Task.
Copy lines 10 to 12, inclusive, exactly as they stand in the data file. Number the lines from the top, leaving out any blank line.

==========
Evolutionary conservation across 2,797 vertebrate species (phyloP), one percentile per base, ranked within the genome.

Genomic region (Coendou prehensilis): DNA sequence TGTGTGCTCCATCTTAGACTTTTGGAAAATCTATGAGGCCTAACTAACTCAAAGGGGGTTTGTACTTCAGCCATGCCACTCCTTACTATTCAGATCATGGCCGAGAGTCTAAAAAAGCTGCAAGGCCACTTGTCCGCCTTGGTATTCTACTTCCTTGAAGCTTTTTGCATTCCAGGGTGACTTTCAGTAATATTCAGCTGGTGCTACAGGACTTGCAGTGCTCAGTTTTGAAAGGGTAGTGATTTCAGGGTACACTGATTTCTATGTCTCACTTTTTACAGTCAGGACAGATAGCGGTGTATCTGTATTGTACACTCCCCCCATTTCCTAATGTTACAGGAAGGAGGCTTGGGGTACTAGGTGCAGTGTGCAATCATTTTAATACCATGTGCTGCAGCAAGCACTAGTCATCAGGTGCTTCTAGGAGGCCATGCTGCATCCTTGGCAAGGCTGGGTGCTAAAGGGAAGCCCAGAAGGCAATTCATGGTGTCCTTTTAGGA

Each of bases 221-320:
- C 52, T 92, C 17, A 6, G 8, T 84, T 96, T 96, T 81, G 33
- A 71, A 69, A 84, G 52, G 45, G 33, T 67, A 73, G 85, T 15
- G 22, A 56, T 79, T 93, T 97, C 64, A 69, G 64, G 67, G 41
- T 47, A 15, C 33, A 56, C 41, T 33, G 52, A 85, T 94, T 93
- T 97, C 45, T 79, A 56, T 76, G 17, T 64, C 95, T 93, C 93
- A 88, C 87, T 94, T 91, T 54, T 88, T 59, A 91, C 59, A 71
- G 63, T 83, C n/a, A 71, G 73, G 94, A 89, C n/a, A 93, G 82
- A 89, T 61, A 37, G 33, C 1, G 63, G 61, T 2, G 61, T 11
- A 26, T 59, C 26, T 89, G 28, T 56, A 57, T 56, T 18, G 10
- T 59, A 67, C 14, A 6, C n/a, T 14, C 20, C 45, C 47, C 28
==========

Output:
- G 63, T 83, C n/a, A 71, G 73, G 94, A 89, C n/a, A 93, G 82
- A 89, T 61, A 37, G 33, C 1, G 63, G 61, T 2, G 61, T 11
- A 26, T 59, C 26, T 89, G 28, T 56, A 57, T 56, T 18, G 10